Who's brave enough to buy? Most western buyers have avoided getting into a legal minefield over Kurdish oil sales. Most of the KRG's cargos so far--like this one pictured off Ashkelon in June, have gone to Israel.
DAVID BUIMOVITCH/AFP--Getty Images
By Geoffrey Smith
July 29, 2014

A U.S. court has ordered the seizure of a $100 million cargo of oil shipped from the Kurdistan region of Iraq, giving a boost to Baghdad’s efforts to keep the autonomous region bound into the fraying fabric of the Iraqi state.

Magistrate Judge Nancy K. Johnson of the District Court for the southern District of Texas satisfied a request from the Iraqi government in Baghdad to impound the cargo, which the government said was shipped illegally.

The United Kalavyrta tanker, carrying around 1 million barrels of crude, arrived off Galveston Bay Saturday but has yet to unload, Reuters reported. It’s been wandering the seas in search of a buyer for over a month since sailing from the Turkish port of Ceyhan, according to Bloomberg.

The ruling is a blow to the government of the Kurdistan Regional Government, which has tried to achieve de facto independence from Iraq since government troops fled the region to escape the advance of the Islamic State of Iraq and the Levant, or ISIS, in June.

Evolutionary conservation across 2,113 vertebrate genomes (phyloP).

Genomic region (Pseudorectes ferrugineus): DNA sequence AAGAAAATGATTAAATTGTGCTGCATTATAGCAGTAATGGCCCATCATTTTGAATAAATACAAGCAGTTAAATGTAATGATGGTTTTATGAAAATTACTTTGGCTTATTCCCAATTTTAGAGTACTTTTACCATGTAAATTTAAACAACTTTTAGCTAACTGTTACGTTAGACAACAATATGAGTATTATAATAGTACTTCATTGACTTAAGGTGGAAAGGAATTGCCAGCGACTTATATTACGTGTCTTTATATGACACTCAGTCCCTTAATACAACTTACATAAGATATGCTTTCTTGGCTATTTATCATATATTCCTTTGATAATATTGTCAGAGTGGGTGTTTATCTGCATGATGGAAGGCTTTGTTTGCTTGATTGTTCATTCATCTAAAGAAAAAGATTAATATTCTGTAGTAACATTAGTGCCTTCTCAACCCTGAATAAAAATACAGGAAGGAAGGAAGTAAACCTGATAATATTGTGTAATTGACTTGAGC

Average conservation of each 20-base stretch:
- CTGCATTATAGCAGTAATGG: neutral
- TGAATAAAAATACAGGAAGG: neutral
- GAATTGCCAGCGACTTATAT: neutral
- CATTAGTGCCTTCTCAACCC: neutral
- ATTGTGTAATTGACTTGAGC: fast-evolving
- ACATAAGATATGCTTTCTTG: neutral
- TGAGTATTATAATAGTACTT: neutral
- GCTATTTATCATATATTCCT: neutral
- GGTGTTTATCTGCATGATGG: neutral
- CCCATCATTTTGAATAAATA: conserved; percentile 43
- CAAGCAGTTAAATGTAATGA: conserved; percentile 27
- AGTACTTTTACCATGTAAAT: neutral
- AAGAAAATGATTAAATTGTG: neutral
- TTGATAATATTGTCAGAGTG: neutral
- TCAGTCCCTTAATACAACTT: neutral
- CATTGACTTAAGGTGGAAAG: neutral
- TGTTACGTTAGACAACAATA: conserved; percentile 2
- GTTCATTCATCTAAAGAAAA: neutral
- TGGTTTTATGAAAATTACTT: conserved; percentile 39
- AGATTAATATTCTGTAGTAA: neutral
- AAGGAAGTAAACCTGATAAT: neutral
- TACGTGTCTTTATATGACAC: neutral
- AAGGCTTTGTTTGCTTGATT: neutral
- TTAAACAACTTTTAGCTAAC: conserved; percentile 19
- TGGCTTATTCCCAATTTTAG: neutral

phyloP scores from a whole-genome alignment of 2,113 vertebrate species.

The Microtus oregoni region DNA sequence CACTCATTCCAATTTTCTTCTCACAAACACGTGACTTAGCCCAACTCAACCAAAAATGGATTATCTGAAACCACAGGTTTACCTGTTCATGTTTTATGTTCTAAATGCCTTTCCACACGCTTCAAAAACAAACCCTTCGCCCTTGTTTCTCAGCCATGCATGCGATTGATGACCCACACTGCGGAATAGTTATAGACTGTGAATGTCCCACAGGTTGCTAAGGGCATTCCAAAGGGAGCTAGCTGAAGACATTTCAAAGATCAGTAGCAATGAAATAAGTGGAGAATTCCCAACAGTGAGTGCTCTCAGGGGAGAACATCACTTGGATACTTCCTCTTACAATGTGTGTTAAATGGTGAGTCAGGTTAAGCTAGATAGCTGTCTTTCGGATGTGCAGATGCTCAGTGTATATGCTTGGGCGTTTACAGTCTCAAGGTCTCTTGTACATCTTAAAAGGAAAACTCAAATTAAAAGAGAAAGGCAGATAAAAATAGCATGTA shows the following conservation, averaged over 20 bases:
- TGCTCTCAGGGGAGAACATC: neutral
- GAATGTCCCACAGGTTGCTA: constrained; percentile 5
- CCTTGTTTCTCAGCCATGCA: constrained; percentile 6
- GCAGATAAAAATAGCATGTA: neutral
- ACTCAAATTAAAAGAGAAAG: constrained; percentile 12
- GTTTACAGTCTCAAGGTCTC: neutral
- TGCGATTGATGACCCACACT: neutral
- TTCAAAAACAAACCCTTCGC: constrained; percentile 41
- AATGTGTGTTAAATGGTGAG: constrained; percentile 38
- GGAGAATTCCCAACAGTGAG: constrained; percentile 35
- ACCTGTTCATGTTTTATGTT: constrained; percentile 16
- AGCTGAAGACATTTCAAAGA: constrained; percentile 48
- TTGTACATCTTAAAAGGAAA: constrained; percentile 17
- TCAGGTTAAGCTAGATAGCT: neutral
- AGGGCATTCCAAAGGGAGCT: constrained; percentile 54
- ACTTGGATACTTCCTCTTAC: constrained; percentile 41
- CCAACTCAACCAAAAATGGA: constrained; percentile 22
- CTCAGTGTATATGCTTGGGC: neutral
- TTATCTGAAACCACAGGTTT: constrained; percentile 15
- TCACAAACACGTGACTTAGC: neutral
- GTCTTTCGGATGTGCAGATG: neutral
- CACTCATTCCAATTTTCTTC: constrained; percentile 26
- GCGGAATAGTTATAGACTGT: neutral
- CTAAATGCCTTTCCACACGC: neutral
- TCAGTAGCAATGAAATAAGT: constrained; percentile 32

Kurdish forces, which have kept ISIS at bay since June, have taken control of the main oil town of Kirkuk, which lies just outside the territory of the autonomous region. They now claim to have brought it under their jurisdiction–a claim bitterly disputed by a Baghdad government that is trying to keep the country together.

Sales of oil from Kurdistan are governed by an agreement dating back some 10 years, brokered by the U.S., that aims to ensure a fair distribution of oil revenues across the country. But last week, the KRG’s finance minister Rebaz Muhammet said the government intended to take all the profits from oil exports, claiming that the money was needed to fill a shortfall in the regional budget because Baghdad was no longer sending money to Kurdistan.

The State Department has warned that independent oil sales could risk a break-up of Iraq but the U.S. government has decided not to intervene to stop any sales of Kurdish crude.

Kurdistan President Barzani told Al-Jazeera last week that the process towards formal independence “has now begun” and “is proceeding”. The regional parliament last week passed a new law creating an election commission that would have the power to oversee a planned referendum, but the government has not yet set a date for any formal vote on independence.

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